Experts in California are exploring battery-electric trains as a potential energy storage solution for the U.S. power grid, according to an article in Nature Energy.
Researchers at UC Berkeley and the Lawrence Berkeley National Laboratory are studying battery storage for improved reliability during bad weather and sporadic power supply.
According to the researchers, the battery systems have the potential to function as a nationwide backup transmission grid. This would allow saved power to be shared among regions, meet demand peaks, and alleviate transmission congestion.
Researchers stated in the article abstract that deploying rail-based mobile energy storage (RMES) for such events could save the power sector upwards of US$300 per kW-year for new transmission lines and US$85 per kW-year for stationary battery capacity. There are no known technical barriers that prevent RMES from participating in the grid. However, in order to deploy RMES on a large scale, it is important to address interconnection challenges and revise regulatory frameworks.
Exploring the Potential of Rail Battery Storage for the US Power Grid
Because the United States’ train network is so big, it can be a good alternative: Researchers say that the network covers 137,000 miles and is made up of rights of way and private land in some of the most populated and transmission-congested places. They also said that the capacity of one train’s batteries, which is one gigawatt-hour, is the same as the weight capacity of a thousand semis.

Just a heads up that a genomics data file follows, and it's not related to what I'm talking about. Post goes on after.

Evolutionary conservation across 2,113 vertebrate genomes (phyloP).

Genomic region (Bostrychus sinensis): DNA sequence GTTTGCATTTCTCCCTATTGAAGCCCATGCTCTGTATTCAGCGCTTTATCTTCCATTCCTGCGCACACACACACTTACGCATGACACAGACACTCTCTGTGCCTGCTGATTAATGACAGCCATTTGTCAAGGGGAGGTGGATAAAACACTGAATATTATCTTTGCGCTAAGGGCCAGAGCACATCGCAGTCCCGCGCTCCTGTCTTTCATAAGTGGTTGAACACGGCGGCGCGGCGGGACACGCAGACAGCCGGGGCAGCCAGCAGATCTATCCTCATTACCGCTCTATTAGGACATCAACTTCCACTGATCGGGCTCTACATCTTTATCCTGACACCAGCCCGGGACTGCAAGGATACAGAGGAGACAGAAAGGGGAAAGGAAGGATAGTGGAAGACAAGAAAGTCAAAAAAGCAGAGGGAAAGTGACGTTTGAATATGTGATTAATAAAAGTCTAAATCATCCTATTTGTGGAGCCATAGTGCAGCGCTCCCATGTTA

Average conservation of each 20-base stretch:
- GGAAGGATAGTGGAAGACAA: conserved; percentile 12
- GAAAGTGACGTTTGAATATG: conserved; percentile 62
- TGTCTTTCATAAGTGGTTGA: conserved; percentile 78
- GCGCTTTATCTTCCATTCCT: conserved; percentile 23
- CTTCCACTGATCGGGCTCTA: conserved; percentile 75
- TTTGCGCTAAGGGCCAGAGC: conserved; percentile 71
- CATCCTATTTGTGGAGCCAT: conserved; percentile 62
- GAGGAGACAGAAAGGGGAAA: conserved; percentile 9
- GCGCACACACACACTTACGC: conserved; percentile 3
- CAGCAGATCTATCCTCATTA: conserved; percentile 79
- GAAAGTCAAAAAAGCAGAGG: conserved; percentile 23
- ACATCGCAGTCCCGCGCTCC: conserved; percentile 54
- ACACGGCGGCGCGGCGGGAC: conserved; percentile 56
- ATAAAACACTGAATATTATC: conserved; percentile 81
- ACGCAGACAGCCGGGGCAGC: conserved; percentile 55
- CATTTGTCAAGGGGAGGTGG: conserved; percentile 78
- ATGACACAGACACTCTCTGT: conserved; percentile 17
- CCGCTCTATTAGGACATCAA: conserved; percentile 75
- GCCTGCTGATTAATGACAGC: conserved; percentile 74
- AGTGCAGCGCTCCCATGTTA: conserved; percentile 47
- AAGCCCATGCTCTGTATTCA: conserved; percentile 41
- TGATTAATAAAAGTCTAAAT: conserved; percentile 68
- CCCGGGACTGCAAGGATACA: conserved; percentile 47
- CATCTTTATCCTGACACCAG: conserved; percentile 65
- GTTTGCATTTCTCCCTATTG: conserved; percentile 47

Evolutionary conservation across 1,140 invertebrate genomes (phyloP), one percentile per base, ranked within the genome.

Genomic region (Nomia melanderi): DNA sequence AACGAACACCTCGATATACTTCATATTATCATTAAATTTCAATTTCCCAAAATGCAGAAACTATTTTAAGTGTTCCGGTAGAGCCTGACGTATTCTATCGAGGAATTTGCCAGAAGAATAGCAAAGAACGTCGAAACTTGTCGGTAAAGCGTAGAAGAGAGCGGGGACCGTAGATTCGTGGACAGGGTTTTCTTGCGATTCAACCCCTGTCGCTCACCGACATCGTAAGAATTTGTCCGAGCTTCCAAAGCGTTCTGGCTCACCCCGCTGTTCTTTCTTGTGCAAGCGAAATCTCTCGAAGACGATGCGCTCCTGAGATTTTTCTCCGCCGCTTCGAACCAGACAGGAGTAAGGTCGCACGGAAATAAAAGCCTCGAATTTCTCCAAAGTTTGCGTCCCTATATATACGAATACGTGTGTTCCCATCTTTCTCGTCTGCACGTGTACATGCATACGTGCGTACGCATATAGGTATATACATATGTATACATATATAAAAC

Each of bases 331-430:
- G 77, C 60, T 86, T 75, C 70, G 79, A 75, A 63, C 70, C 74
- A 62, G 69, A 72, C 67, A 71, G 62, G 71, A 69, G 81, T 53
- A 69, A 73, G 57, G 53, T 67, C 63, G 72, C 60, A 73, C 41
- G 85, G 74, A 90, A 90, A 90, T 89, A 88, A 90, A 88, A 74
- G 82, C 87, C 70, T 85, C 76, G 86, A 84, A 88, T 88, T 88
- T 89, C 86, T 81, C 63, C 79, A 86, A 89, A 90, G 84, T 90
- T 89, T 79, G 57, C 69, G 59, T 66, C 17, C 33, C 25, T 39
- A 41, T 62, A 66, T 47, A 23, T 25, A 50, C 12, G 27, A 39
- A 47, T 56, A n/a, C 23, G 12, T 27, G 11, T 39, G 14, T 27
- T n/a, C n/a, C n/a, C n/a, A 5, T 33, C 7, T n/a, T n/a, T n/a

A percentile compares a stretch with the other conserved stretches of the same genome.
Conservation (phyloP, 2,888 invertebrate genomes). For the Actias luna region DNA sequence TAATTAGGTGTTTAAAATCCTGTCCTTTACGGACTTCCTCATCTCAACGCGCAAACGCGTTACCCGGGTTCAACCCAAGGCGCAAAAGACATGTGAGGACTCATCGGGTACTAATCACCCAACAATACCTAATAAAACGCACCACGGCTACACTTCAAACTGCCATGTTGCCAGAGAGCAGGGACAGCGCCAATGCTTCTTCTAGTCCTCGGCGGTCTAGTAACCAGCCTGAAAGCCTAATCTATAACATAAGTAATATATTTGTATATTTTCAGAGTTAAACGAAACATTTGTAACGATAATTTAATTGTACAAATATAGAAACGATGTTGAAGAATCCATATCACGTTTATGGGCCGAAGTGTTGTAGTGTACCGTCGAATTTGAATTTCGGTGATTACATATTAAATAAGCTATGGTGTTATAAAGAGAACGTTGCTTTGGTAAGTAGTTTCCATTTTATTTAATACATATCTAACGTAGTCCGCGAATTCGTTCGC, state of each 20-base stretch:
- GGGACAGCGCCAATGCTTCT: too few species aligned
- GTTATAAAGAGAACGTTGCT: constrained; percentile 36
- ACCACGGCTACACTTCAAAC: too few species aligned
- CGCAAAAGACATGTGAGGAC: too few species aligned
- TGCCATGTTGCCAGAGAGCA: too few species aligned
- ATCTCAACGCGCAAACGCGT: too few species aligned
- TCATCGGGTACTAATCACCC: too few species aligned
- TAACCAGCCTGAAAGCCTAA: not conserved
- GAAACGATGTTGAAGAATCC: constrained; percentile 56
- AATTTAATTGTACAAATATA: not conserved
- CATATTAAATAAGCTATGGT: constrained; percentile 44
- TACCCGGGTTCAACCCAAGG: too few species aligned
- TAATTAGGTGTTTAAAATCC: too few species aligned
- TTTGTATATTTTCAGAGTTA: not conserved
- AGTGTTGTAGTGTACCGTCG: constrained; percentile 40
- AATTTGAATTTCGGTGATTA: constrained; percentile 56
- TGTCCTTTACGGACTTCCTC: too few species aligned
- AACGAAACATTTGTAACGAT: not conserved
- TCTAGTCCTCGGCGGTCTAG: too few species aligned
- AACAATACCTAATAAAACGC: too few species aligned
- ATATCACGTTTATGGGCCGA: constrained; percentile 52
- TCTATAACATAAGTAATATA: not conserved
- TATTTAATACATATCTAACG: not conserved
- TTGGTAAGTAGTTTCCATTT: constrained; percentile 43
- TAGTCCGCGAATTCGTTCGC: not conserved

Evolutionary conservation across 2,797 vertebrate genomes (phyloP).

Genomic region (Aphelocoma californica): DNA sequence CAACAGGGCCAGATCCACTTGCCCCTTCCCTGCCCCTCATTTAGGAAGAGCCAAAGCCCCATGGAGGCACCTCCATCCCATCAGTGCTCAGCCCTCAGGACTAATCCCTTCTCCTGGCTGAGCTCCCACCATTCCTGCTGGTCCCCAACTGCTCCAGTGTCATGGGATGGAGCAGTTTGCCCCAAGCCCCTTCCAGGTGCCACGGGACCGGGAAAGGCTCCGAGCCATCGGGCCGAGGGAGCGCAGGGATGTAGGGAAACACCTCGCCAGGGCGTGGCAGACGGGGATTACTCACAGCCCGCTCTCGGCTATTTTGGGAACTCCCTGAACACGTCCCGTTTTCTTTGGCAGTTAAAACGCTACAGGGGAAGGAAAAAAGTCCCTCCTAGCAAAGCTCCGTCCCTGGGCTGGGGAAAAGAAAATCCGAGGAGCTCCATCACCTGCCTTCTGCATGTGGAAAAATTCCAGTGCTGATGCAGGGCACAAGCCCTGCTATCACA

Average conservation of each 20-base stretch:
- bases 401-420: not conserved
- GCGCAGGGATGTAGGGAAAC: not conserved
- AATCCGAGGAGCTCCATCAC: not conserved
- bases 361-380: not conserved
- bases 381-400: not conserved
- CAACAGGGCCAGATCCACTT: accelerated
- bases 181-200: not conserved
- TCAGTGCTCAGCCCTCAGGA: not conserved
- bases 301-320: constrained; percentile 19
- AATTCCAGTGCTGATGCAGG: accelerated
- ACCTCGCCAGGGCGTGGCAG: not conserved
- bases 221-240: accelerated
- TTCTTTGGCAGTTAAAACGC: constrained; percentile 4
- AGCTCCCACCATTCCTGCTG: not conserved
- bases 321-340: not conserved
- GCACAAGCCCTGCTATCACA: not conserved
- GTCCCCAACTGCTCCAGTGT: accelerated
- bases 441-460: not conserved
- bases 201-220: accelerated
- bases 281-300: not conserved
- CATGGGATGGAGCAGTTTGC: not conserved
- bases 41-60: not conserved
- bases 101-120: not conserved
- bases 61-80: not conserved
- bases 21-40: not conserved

More study is needed on real-world freight schedule limits before taking this idea seriously. It also needs to be proven that rail battery storage is an effective solution for overcoming transmission limits.
The North American freight train industry wants to use alternative energy for locomotives. They are considering using battery systems for energy storage.
Can electricity be added to the freight train network? The buildings at ports are particularly affected.
In conclusion, scientists in California are studying the feasibility of using battery systems from battery-electric trains for large-scale energy storage. Researchers at UC Berkeley and the Lawrence Berkeley National Laboratory are studying battery storage for improved reliability during bad weather and sporadic power supply. Saved energy from battery systems can be sent to other places to meet demand peaks and reduce transportation congestion.
Overall, this news could have a positive impact on the trucking and logistics industry because it could lead to a cheaper and more stable energy grid. Moreover, Stay ahead of the curve with Lading Logistics! Contact us today to learn how we can help optimize your logistics operations.